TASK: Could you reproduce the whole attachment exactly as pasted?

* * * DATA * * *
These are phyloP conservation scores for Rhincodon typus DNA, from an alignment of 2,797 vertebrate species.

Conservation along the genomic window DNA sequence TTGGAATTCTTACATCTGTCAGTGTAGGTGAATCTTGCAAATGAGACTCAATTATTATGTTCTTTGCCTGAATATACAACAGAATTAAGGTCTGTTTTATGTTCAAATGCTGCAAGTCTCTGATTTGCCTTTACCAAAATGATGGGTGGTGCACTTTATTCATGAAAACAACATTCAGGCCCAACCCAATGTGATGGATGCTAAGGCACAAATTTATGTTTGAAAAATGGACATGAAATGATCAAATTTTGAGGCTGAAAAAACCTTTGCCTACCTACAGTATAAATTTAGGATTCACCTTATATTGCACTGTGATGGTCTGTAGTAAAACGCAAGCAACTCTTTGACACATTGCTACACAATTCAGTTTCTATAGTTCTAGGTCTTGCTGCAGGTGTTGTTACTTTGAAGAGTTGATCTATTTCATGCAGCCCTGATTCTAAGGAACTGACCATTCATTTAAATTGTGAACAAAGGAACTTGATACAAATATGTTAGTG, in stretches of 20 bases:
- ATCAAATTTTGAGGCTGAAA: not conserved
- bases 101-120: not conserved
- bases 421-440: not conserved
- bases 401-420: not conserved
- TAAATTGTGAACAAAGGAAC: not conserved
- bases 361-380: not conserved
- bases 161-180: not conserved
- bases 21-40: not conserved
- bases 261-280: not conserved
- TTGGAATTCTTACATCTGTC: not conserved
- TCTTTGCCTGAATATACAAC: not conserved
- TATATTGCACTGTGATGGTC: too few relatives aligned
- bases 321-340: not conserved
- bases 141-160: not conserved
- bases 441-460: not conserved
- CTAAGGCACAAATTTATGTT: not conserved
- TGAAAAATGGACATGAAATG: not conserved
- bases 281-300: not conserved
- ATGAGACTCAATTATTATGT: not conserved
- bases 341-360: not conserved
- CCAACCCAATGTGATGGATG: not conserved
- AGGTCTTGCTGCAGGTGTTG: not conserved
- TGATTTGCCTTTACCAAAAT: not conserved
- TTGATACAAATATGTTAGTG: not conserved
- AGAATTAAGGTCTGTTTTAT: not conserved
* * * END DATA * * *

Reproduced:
These are phyloP conservation scores for Rhincodon typus DNA, from an alignment of 2,797 vertebrate species.

Conservation along the genomic window DNA sequence TTGGAATTCTTACATCTGTCAGTGTAGGTGAATCTTGCAAATGAGACTCAATTATTATGTTCTTTGCCTGAATATACAACAGAATTAAGGTCTGTTTTATGTTCAAATGCTGCAAGTCTCTGATTTGCCTTTACCAAAATGATGGGTGGTGCACTTTATTCATGAAAACAACATTCAGGCCCAACCCAATGTGATGGATGCTAAGGCACAAATTTATGTTTGAAAAATGGACATGAAATGATCAAATTTTGAGGCTGAAAAAACCTTTGCCTACCTACAGTATAAATTTAGGATTCACCTTATATTGCACTGTGATGGTCTGTAGTAAAACGCAAGCAACTCTTTGACACATTGCTACACAATTCAGTTTCTATAGTTCTAGGTCTTGCTGCAGGTGTTGTTACTTTGAAGAGTTGATCTATTTCATGCAGCCCTGATTCTAAGGAACTGACCATTCATTTAAATTGTGAACAAAGGAACTTGATACAAATATGTTAGTG, in stretches of 20 bases:
- ATCAAATTTTGAGGCTGAAA: not conserved
- bases 101-120: not conserved
- bases 421-440: not conserved
- bases 401-420: not conserved
- TAAATTGTGAACAAAGGAAC: not conserved
- bases 361-380: not conserved
- bases 161-180: not conserved
- bases 21-40: not conserved
- bases 261-280: not conserved
- TTGGAATTCTTACATCTGTC: not conserved
- TCTTTGCCTGAATATACAAC: not conserved
- TATATTGCACTGTGATGGTC: too few relatives aligned
- bases 321-340: not conserved
- bases 141-160: not conserved
- bases 441-460: not conserved
- CTAAGGCACAAATTTATGTT: not conserved
- TGAAAAATGGACATGAAATG: not conserved
- bases 281-300: not conserved
- ATGAGACTCAATTATTATGT: not conserved
- bases 341-360: not conserved
- CCAACCCAATGTGATGGATG: not conserved
- AGGTCTTGCTGCAGGTGTTG: not conserved
- TGATTTGCCTTTACCAAAAT: not conserved
- TTGATACAAATATGTTAGTG: not conserved
- AGAATTAAGGTCTGTTTTAT: not conserved